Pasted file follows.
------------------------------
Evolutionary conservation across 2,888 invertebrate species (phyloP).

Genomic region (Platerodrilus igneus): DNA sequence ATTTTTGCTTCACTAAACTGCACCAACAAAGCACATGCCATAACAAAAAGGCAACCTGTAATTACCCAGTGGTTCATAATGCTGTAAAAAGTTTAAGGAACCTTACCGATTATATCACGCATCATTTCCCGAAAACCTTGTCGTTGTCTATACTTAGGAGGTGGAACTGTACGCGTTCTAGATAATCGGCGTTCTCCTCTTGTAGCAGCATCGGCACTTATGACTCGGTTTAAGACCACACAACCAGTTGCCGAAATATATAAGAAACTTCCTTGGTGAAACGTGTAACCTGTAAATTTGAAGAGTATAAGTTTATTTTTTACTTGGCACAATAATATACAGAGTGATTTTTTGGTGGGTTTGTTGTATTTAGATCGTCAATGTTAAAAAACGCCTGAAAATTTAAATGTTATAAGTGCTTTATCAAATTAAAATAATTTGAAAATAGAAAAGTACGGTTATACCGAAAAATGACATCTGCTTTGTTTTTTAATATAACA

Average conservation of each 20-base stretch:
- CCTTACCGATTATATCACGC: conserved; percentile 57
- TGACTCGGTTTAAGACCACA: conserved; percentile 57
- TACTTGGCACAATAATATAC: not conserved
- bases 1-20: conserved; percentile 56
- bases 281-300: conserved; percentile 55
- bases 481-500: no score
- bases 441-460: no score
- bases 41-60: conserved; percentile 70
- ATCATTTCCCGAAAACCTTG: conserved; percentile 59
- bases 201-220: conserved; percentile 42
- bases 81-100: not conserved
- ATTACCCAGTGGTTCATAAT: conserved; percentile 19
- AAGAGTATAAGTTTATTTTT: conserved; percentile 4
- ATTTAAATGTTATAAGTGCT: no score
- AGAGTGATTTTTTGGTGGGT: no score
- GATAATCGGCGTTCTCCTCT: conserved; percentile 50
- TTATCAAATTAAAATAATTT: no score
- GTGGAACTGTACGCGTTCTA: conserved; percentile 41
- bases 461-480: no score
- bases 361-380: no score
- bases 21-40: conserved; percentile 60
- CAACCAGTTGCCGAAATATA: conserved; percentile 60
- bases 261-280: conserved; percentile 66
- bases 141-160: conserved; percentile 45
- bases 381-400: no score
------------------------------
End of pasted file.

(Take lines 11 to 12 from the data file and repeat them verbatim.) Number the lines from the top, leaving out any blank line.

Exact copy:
- bases 41-60: conserved; percentile 70
- ATCATTTCCCGAAAACCTTG: conserved; percentile 59